China Steel Corp (CSC, 中鋼), the nation’s biggest steelmaker, yesterday announced that next quarter it would raise domestic prices for most steel products to reflect rising raw material costs.
It would hike the prices for benchmark hot-rolled sheets and coils by NT$490 per tonne and cold-rolled sheets and coils — which are used in the automotive industry — by NT$300 per tonne, the Kaohsiung-based steelmaker said in a statement.
The company would also increase the prices for electro-galvanized sheets by NT$300 per tonne, electrical sheets by NT$300 per tonne and hot-dipped, zinc-galvanized sheets by NT$350 per tonne, it said.
However, to support the export competitiveness of domestic downstream customers, the company has decided not to adjust the prices for steel bars and rods, and steel plates, it said.
“Low-priced steel products are no longer disrupting the global market, because the Turkish lira and Russian ruble are stabilizing, and their steel suppliers are reducing output due to maintenance,” the company said.
“In the meantime, major US steel mills; European steelmaker ArcelorMittal SA; and China’s Baoshan Iron & Steel Co (寶鋼), Wuhan Iron and Steel Corp (武鋼), and Angang Steel Co (鞍鋼) raised their prices at the beginning of this year, indicating that the market had bottomed out and is staging a rebound,” CSC said.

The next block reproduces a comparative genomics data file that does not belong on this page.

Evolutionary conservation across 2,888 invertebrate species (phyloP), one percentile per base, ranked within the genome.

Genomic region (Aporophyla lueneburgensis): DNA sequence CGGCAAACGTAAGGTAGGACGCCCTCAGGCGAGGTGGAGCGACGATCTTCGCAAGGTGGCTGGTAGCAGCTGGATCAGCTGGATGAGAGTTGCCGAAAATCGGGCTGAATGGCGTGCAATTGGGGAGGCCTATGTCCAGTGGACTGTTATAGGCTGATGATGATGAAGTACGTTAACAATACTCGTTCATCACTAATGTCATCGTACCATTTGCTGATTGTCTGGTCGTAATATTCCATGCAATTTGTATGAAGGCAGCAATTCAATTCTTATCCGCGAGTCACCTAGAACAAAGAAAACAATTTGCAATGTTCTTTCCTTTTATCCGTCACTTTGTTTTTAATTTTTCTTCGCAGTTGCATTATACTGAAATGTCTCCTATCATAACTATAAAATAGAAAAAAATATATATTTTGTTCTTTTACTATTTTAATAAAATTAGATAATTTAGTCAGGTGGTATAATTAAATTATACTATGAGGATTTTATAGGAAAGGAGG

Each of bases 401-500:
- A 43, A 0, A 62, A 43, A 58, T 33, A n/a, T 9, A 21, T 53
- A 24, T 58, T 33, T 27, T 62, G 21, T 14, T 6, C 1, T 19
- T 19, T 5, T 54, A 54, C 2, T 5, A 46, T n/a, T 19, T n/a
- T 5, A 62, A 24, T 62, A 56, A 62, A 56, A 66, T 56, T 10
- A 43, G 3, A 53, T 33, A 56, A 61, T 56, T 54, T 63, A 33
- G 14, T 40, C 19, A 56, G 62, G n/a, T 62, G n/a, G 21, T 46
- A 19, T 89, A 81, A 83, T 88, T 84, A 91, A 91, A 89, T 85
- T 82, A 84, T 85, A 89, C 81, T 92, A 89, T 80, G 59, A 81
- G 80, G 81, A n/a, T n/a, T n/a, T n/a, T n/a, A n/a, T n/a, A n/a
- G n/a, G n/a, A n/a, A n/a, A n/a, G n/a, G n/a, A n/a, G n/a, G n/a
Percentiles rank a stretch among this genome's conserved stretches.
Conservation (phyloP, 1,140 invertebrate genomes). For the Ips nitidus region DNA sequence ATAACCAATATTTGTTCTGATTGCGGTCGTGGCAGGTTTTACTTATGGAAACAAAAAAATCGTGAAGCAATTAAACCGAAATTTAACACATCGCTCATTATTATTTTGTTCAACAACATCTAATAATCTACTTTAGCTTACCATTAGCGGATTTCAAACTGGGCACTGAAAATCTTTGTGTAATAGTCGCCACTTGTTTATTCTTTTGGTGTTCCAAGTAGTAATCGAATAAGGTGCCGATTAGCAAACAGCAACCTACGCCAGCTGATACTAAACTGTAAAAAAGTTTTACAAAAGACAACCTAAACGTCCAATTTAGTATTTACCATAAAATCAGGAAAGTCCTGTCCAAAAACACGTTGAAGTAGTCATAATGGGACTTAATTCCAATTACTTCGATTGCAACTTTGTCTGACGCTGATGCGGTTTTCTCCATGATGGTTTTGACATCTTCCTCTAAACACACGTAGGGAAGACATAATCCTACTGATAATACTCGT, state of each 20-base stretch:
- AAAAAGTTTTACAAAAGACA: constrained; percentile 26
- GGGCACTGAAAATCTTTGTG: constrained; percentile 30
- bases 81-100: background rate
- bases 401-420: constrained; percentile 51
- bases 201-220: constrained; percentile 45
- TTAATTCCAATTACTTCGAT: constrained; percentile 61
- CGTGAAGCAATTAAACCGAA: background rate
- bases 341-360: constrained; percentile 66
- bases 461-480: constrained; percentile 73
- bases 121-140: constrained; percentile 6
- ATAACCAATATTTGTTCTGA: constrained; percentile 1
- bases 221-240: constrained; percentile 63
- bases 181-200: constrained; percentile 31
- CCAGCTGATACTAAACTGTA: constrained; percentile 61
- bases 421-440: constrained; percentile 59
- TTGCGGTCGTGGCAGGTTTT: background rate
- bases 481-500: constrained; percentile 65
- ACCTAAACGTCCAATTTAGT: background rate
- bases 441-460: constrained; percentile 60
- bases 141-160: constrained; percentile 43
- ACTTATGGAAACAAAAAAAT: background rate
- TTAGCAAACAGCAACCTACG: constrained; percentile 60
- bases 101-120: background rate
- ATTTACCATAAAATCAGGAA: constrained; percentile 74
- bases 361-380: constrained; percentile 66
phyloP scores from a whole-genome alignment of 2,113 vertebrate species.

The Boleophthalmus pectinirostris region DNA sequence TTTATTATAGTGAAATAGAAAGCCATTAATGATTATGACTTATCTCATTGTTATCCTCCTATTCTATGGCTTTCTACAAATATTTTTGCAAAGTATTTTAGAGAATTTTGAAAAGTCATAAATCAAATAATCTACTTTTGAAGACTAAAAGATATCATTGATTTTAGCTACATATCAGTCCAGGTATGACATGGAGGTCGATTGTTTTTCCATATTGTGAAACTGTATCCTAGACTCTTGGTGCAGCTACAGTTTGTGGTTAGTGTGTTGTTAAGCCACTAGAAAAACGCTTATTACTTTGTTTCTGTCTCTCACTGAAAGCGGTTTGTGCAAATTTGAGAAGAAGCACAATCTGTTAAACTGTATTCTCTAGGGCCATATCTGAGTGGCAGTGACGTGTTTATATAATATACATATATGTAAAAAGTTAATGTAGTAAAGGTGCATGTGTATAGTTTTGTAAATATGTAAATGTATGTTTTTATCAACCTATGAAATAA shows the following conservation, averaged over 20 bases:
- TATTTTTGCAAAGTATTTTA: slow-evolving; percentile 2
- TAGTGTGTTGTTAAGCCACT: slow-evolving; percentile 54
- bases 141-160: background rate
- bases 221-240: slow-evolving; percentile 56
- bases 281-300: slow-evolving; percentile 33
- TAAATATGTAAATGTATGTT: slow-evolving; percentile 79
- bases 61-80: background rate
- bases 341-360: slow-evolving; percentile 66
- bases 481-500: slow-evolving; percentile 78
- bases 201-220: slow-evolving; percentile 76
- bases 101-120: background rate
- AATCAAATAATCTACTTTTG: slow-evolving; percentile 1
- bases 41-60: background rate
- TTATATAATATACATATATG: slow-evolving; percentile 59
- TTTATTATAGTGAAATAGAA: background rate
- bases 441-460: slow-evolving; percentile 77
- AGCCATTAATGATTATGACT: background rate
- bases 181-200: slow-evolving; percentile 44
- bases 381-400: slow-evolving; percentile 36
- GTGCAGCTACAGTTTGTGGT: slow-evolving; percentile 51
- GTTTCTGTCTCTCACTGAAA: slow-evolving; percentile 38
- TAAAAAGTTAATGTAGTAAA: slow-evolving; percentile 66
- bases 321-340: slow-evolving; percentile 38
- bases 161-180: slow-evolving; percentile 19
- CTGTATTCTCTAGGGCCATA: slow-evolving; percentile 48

“In general, steel prices have increased by more than US$50 per tonne from the low levels seen last year, while the rising costs of coking coal and iron ore, buoyed by seasonal factors and mining accidents in Brazil, have pushed steel prices further up,” the company said.
CSC expects the recovery to extend into next quarter, citing healthy supply-demand dynamics in Japan, South Korean steel mills’ rising export prices and higher steel demand in China as Beijing launches incentives to combat an economic slowdown.
Trade tensions between the US and China have eased, helping buoy business confidence, it added.
The company’s latest move highlights how fast market dynamics have changed over the past three months. In late November, CSC slashed prices for some of its products for this quarter by between NT$300 and NT$900 per tonne, and gave a downbeat outlook for the year due to rising uncertainties about global trade.
CSC said it is also positive about Taiwan’s steel market, as local demand should increase steadily this quarter and in the coming quarters thanks to public infrastructure projects and Taiwanese businesses moving their overseas operations home.
“Since downstream Taiwanese steel firms play a key role in the global supply chain, export orders for machine tools and motors in the second quarter are expected to restore demand and boost the market,” it said.